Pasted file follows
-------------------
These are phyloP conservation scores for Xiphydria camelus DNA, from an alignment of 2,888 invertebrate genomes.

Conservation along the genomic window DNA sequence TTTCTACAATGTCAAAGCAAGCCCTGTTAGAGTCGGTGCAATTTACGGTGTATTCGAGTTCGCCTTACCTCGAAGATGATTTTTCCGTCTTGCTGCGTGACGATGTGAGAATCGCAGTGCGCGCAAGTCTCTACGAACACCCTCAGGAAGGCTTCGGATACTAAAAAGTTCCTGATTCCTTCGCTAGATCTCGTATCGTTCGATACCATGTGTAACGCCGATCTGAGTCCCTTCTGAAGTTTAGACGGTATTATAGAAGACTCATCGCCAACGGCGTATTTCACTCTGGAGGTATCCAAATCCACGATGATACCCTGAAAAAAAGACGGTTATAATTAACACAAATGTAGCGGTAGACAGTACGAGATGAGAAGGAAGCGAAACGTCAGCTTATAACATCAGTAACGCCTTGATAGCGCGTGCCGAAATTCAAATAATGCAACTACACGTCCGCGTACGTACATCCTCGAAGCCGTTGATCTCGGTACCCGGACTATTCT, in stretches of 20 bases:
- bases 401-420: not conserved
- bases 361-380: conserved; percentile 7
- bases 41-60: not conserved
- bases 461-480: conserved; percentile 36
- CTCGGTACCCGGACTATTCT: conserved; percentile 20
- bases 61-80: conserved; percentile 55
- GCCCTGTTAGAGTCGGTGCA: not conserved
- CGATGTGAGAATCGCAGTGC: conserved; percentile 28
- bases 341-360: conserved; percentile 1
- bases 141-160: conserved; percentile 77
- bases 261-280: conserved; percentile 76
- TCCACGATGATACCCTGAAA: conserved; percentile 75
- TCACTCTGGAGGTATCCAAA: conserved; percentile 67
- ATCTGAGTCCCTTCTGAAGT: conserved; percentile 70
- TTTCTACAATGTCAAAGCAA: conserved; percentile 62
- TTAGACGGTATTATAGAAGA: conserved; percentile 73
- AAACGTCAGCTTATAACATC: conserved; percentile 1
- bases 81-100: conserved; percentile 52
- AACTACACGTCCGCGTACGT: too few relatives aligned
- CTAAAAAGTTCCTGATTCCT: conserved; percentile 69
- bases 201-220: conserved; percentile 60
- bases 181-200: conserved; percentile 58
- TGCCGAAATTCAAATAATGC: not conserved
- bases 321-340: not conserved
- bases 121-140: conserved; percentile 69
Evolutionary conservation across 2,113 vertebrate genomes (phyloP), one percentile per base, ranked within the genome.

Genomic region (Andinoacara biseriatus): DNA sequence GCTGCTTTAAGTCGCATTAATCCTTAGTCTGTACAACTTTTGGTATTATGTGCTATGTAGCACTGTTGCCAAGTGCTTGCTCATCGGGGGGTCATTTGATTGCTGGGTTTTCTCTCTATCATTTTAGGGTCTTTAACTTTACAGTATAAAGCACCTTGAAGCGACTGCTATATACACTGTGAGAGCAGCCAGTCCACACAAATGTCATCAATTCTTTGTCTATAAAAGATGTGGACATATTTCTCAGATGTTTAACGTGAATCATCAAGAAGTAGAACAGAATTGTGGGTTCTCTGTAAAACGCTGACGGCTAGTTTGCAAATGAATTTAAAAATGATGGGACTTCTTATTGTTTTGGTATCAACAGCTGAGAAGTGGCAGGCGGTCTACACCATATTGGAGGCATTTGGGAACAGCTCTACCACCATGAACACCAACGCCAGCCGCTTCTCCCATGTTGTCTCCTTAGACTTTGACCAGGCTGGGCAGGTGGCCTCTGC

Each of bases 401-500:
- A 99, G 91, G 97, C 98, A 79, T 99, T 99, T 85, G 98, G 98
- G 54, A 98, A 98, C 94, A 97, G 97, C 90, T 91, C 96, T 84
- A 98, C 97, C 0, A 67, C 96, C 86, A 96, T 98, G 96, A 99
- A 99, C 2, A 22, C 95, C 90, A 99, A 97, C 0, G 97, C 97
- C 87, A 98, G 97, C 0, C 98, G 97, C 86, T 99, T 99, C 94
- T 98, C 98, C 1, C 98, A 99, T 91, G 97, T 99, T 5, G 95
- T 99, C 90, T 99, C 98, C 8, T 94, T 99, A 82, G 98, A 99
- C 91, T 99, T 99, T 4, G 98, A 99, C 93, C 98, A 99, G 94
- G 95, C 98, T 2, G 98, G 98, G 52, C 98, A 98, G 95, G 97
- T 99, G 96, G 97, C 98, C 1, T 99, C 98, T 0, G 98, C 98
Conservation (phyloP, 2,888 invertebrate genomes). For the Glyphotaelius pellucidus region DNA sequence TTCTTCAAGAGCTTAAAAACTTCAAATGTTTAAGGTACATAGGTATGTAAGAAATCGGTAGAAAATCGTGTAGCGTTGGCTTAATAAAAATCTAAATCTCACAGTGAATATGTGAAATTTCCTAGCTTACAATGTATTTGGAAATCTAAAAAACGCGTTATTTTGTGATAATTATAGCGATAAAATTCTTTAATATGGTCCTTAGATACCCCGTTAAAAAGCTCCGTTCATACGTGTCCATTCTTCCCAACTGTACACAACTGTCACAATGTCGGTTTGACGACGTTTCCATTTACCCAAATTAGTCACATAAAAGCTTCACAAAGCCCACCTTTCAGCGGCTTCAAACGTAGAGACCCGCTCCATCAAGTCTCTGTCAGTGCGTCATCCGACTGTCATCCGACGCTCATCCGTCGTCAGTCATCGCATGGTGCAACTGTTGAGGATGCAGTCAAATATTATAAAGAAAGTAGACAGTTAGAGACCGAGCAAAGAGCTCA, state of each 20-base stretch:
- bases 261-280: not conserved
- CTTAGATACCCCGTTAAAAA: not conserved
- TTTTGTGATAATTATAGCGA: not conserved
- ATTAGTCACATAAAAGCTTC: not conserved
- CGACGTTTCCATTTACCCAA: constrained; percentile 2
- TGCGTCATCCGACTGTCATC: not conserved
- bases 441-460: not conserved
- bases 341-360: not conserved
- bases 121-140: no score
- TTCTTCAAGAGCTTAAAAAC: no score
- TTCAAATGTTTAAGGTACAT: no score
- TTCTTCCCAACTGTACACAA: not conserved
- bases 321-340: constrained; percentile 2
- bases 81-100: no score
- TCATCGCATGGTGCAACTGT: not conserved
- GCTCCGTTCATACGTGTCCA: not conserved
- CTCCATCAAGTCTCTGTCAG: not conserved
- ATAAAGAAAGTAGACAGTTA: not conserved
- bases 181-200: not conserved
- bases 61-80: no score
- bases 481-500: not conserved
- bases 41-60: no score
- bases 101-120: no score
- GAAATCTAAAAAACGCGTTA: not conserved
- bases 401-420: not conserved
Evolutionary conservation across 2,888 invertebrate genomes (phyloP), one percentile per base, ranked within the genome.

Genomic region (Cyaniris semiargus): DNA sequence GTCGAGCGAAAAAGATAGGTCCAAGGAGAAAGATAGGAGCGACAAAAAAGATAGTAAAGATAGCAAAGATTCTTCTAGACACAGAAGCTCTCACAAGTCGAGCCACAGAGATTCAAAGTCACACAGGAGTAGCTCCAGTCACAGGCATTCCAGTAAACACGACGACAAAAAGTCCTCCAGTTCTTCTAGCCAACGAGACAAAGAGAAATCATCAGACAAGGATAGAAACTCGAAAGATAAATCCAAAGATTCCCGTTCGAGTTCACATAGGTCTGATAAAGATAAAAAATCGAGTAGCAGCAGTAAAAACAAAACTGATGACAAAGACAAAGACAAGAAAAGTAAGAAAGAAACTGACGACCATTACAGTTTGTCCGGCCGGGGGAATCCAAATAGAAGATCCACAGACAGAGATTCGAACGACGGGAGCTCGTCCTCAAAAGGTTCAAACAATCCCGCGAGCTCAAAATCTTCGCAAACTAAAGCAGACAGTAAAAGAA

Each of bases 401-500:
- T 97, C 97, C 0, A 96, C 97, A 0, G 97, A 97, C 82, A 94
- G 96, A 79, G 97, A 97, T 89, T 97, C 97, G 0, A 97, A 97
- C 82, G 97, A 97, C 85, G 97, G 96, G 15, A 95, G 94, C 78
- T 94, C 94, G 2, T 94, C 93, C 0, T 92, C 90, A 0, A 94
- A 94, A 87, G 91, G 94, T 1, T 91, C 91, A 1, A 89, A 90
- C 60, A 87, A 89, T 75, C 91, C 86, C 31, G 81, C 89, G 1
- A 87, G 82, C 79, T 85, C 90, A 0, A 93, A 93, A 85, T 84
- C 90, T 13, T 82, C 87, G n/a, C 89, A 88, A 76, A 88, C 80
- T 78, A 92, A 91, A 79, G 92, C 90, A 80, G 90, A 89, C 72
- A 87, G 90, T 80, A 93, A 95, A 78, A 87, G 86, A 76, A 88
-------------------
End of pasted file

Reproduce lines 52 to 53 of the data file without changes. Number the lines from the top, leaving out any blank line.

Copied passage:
- TTCAAATGTTTAAGGTACAT: no score
- TTCTTCCCAACTGTACACAA: not conserved